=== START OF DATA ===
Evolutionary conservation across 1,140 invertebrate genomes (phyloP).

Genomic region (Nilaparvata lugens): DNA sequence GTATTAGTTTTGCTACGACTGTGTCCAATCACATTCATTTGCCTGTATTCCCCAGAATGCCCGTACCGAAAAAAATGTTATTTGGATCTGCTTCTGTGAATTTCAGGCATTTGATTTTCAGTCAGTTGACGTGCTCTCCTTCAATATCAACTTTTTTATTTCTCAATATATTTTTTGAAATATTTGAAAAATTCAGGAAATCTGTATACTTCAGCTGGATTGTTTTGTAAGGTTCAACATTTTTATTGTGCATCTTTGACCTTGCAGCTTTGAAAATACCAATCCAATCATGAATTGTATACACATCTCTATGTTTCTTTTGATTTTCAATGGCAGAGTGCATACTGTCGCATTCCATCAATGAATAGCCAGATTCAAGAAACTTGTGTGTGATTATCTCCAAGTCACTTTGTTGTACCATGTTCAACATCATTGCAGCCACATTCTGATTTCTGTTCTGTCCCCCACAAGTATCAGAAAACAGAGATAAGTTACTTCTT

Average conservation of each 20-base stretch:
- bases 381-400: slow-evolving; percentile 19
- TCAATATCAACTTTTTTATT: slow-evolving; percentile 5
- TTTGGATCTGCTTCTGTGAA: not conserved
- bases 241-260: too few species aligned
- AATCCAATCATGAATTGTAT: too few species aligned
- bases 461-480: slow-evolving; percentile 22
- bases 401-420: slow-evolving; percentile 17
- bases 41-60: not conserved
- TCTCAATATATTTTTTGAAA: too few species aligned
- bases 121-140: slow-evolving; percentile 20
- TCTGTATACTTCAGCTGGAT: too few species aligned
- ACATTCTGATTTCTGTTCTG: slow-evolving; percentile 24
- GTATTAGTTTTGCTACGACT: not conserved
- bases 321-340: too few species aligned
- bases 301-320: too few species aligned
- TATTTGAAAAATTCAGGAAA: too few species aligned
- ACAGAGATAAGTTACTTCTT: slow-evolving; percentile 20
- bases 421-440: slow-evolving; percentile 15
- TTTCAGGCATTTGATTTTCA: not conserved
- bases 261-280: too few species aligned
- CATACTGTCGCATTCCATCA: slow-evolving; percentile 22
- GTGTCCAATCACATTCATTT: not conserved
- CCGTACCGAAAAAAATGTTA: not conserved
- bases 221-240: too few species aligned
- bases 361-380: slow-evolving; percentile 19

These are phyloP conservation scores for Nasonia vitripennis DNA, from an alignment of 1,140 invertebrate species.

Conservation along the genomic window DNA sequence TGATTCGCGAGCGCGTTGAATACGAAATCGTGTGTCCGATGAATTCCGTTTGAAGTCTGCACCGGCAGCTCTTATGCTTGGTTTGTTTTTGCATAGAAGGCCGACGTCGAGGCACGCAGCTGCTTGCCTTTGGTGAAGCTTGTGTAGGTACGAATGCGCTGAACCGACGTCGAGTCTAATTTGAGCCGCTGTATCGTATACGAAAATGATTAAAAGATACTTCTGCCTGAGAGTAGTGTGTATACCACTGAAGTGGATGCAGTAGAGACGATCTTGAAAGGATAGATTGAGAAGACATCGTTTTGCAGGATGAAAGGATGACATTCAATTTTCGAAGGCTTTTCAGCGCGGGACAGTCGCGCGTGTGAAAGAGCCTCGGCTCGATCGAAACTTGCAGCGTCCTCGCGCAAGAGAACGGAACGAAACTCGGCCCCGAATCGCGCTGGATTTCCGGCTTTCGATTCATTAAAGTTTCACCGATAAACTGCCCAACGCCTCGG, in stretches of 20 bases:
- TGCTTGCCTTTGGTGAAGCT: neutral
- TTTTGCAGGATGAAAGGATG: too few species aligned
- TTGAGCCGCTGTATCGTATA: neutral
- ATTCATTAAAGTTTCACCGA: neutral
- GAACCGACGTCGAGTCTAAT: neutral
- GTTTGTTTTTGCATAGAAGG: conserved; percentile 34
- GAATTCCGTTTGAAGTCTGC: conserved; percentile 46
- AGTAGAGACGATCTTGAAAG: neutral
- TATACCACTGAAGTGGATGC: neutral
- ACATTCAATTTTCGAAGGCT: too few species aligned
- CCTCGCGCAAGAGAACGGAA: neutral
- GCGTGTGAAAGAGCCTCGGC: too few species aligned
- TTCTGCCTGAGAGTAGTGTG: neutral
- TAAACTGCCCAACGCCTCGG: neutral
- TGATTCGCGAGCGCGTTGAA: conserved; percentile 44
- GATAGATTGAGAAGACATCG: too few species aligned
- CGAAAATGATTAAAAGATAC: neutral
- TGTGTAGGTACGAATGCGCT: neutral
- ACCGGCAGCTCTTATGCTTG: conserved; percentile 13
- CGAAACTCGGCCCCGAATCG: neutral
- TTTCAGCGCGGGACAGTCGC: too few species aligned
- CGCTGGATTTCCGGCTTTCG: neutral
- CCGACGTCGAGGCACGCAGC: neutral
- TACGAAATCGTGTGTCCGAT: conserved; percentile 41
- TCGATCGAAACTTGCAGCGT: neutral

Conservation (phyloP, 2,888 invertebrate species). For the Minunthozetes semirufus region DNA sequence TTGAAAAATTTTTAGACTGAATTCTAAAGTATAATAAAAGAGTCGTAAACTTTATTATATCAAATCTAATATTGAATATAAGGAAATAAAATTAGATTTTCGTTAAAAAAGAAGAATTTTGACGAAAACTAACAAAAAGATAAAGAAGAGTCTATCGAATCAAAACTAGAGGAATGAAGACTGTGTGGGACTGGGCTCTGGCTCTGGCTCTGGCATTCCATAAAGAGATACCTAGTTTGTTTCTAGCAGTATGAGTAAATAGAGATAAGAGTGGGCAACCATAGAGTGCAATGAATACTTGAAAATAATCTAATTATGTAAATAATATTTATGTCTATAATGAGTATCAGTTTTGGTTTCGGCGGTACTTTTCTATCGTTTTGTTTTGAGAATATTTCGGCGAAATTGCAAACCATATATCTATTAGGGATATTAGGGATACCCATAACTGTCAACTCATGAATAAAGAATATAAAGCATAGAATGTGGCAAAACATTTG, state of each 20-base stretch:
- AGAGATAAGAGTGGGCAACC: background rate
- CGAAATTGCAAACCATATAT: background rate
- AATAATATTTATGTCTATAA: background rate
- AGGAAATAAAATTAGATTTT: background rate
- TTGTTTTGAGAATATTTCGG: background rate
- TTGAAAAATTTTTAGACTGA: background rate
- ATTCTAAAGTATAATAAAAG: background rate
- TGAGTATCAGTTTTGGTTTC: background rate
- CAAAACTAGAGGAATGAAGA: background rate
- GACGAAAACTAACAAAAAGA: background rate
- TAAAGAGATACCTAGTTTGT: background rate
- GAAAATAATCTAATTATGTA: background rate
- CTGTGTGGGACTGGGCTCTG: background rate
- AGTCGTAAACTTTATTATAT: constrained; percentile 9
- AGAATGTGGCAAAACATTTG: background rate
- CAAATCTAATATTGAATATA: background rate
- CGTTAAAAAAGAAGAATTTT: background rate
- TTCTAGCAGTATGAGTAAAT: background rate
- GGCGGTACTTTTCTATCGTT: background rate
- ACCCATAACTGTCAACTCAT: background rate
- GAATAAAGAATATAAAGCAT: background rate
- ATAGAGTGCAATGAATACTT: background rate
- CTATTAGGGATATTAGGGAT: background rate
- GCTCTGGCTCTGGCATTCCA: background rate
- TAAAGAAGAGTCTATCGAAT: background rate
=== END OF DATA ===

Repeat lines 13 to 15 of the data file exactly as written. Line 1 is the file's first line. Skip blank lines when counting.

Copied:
- bases 121-140: slow-evolving; percentile 20
- TCTGTATACTTCAGCTGGAT: too few species aligned
- ACATTCTGATTTCTGTTCTG: slow-evolving; percentile 24